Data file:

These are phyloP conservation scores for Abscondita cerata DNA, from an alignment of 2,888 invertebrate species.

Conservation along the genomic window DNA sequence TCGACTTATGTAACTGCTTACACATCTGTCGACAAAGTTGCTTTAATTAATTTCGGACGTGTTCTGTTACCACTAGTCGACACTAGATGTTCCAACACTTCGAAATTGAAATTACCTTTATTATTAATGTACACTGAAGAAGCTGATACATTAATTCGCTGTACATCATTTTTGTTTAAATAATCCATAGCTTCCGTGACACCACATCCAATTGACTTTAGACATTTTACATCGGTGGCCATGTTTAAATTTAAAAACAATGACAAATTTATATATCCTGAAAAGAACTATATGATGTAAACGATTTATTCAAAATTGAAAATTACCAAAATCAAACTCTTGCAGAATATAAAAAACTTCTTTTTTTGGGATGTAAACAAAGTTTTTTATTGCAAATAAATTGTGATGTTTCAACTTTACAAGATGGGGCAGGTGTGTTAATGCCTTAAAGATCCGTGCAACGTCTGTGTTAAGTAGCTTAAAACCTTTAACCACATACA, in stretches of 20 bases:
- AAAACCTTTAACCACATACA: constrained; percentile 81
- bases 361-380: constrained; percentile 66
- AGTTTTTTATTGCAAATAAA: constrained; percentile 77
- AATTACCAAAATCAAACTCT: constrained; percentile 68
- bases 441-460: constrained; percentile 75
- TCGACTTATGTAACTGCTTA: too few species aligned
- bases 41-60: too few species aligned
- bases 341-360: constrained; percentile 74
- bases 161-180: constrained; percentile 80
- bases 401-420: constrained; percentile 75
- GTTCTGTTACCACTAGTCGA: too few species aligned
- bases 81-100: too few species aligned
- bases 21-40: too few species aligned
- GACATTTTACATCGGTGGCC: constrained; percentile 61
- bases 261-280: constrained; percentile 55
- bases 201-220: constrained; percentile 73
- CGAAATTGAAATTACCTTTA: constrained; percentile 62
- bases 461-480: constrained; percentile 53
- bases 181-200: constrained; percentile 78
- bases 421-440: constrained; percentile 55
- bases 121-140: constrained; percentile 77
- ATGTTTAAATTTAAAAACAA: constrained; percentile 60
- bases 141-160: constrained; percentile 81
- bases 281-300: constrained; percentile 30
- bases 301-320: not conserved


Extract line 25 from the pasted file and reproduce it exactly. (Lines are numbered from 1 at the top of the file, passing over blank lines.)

- bases 141-160: constrained; percentile 81